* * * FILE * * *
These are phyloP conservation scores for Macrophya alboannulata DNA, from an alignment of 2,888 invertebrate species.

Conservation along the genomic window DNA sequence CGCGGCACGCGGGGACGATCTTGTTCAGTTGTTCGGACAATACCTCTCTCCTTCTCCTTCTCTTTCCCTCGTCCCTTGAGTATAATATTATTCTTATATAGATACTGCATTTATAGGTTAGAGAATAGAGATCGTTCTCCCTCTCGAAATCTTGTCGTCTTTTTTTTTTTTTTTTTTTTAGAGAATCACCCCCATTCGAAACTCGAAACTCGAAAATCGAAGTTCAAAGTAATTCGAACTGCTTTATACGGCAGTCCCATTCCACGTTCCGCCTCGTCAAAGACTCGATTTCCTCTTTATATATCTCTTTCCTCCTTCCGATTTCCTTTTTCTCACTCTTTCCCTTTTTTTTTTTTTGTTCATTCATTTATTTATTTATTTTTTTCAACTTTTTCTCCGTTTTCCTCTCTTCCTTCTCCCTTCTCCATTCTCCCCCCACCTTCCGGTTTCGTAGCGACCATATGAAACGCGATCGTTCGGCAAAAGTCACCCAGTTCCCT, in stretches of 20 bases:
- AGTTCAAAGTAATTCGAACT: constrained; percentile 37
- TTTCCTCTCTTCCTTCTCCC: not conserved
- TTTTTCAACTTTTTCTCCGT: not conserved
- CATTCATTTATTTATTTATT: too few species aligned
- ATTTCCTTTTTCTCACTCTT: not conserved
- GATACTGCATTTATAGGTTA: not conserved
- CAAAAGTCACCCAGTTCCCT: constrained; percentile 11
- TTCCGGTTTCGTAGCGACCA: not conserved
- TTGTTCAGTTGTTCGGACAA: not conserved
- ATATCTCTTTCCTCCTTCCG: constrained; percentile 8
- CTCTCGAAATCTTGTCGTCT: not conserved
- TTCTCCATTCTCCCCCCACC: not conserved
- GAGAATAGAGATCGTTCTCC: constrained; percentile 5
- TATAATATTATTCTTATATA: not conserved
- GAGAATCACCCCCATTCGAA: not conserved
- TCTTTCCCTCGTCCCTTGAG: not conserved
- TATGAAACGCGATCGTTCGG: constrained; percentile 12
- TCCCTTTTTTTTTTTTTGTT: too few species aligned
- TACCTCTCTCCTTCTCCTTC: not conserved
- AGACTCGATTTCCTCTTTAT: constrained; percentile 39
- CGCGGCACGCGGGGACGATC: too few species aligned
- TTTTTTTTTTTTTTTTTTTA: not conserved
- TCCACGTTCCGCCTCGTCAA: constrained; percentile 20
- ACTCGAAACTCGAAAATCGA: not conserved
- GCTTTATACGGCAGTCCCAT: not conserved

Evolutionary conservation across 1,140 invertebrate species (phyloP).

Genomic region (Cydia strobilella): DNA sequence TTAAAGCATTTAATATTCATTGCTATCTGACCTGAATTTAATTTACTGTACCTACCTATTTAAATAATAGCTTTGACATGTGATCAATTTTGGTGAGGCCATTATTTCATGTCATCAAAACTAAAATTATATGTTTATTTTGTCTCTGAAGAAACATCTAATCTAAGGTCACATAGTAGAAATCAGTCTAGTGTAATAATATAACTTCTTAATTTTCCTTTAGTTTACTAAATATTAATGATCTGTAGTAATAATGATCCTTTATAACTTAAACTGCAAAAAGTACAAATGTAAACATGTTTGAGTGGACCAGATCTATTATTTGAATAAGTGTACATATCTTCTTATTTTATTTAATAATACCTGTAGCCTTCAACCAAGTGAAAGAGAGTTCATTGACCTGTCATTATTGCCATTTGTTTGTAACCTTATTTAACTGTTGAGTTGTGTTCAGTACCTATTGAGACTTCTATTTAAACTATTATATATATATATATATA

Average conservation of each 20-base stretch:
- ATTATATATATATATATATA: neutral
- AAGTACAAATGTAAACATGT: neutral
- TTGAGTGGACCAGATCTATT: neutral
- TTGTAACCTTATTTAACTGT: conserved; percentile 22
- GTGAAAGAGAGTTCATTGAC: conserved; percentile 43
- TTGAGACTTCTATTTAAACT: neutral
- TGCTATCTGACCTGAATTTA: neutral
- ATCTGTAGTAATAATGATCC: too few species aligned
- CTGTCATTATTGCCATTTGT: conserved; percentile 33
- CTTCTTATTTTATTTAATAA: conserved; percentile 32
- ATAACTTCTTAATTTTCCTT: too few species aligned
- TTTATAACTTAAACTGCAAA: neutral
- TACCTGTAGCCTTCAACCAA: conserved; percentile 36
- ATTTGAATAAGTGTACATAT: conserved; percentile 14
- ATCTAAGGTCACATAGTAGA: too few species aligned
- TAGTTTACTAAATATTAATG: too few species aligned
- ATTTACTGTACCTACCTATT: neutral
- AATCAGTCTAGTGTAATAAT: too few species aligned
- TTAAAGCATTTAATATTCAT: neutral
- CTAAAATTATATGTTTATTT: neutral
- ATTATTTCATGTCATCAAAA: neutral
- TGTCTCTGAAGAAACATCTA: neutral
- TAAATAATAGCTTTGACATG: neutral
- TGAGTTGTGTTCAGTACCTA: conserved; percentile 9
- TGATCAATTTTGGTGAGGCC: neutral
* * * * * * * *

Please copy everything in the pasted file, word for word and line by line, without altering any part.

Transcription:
These are phyloP conservation scores for Macrophya alboannulata DNA, from an alignment of 2,888 invertebrate species.

Conservation along the genomic window DNA sequence CGCGGCACGCGGGGACGATCTTGTTCAGTTGTTCGGACAATACCTCTCTCCTTCTCCTTCTCTTTCCCTCGTCCCTTGAGTATAATATTATTCTTATATAGATACTGCATTTATAGGTTAGAGAATAGAGATCGTTCTCCCTCTCGAAATCTTGTCGTCTTTTTTTTTTTTTTTTTTTTAGAGAATCACCCCCATTCGAAACTCGAAACTCGAAAATCGAAGTTCAAAGTAATTCGAACTGCTTTATACGGCAGTCCCATTCCACGTTCCGCCTCGTCAAAGACTCGATTTCCTCTTTATATATCTCTTTCCTCCTTCCGATTTCCTTTTTCTCACTCTTTCCCTTTTTTTTTTTTTGTTCATTCATTTATTTATTTATTTTTTTCAACTTTTTCTCCGTTTTCCTCTCTTCCTTCTCCCTTCTCCATTCTCCCCCCACCTTCCGGTTTCGTAGCGACCATATGAAACGCGATCGTTCGGCAAAAGTCACCCAGTTCCCT, in stretches of 20 bases:
- AGTTCAAAGTAATTCGAACT: constrained; percentile 37
- TTTCCTCTCTTCCTTCTCCC: not conserved
- TTTTTCAACTTTTTCTCCGT: not conserved
- CATTCATTTATTTATTTATT: too few species aligned
- ATTTCCTTTTTCTCACTCTT: not conserved
- GATACTGCATTTATAGGTTA: not conserved
- CAAAAGTCACCCAGTTCCCT: constrained; percentile 11
- TTCCGGTTTCGTAGCGACCA: not conserved
- TTGTTCAGTTGTTCGGACAA: not conserved
- ATATCTCTTTCCTCCTTCCG: constrained; percentile 8
- CTCTCGAAATCTTGTCGTCT: not conserved
- TTCTCCATTCTCCCCCCACC: not conserved
- GAGAATAGAGATCGTTCTCC: constrained; percentile 5
- TATAATATTATTCTTATATA: not conserved
- GAGAATCACCCCCATTCGAA: not conserved
- TCTTTCCCTCGTCCCTTGAG: not conserved
- TATGAAACGCGATCGTTCGG: constrained; percentile 12
- TCCCTTTTTTTTTTTTTGTT: too few species aligned
- TACCTCTCTCCTTCTCCTTC: not conserved
- AGACTCGATTTCCTCTTTAT: constrained; percentile 39
- CGCGGCACGCGGGGACGATC: too few species aligned
- TTTTTTTTTTTTTTTTTTTA: not conserved
- TCCACGTTCCGCCTCGTCAA: constrained; percentile 20
- ACTCGAAACTCGAAAATCGA: not conserved
- GCTTTATACGGCAGTCCCAT: not conserved

Evolutionary conservation across 1,140 invertebrate species (phyloP).

Genomic region (Cydia strobilella): DNA sequence TTAAAGCATTTAATATTCATTGCTATCTGACCTGAATTTAATTTACTGTACCTACCTATTTAAATAATAGCTTTGACATGTGATCAATTTTGGTGAGGCCATTATTTCATGTCATCAAAACTAAAATTATATGTTTATTTTGTCTCTGAAGAAACATCTAATCTAAGGTCACATAGTAGAAATCAGTCTAGTGTAATAATATAACTTCTTAATTTTCCTTTAGTTTACTAAATATTAATGATCTGTAGTAATAATGATCCTTTATAACTTAAACTGCAAAAAGTACAAATGTAAACATGTTTGAGTGGACCAGATCTATTATTTGAATAAGTGTACATATCTTCTTATTTTATTTAATAATACCTGTAGCCTTCAACCAAGTGAAAGAGAGTTCATTGACCTGTCATTATTGCCATTTGTTTGTAACCTTATTTAACTGTTGAGTTGTGTTCAGTACCTATTGAGACTTCTATTTAAACTATTATATATATATATATATA

Average conservation of each 20-base stretch:
- ATTATATATATATATATATA: neutral
- AAGTACAAATGTAAACATGT: neutral
- TTGAGTGGACCAGATCTATT: neutral
- TTGTAACCTTATTTAACTGT: conserved; percentile 22
- GTGAAAGAGAGTTCATTGAC: conserved; percentile 43
- TTGAGACTTCTATTTAAACT: neutral
- TGCTATCTGACCTGAATTTA: neutral
- ATCTGTAGTAATAATGATCC: too few species aligned
- CTGTCATTATTGCCATTTGT: conserved; percentile 33
- CTTCTTATTTTATTTAATAA: conserved; percentile 32
- ATAACTTCTTAATTTTCCTT: too few species aligned
- TTTATAACTTAAACTGCAAA: neutral
- TACCTGTAGCCTTCAACCAA: conserved; percentile 36
- ATTTGAATAAGTGTACATAT: conserved; percentile 14
- ATCTAAGGTCACATAGTAGA: too few species aligned
- TAGTTTACTAAATATTAATG: too few species aligned
- ATTTACTGTACCTACCTATT: neutral
- AATCAGTCTAGTGTAATAAT: too few species aligned
- TTAAAGCATTTAATATTCAT: neutral
- CTAAAATTATATGTTTATTT: neutral
- ATTATTTCATGTCATCAAAA: neutral
- TGTCTCTGAAGAAACATCTA: neutral
- TAAATAATAGCTTTGACATG: neutral
- TGAGTTGTGTTCAGTACCTA: conserved; percentile 9
- TGATCAATTTTGGTGAGGCC: neutral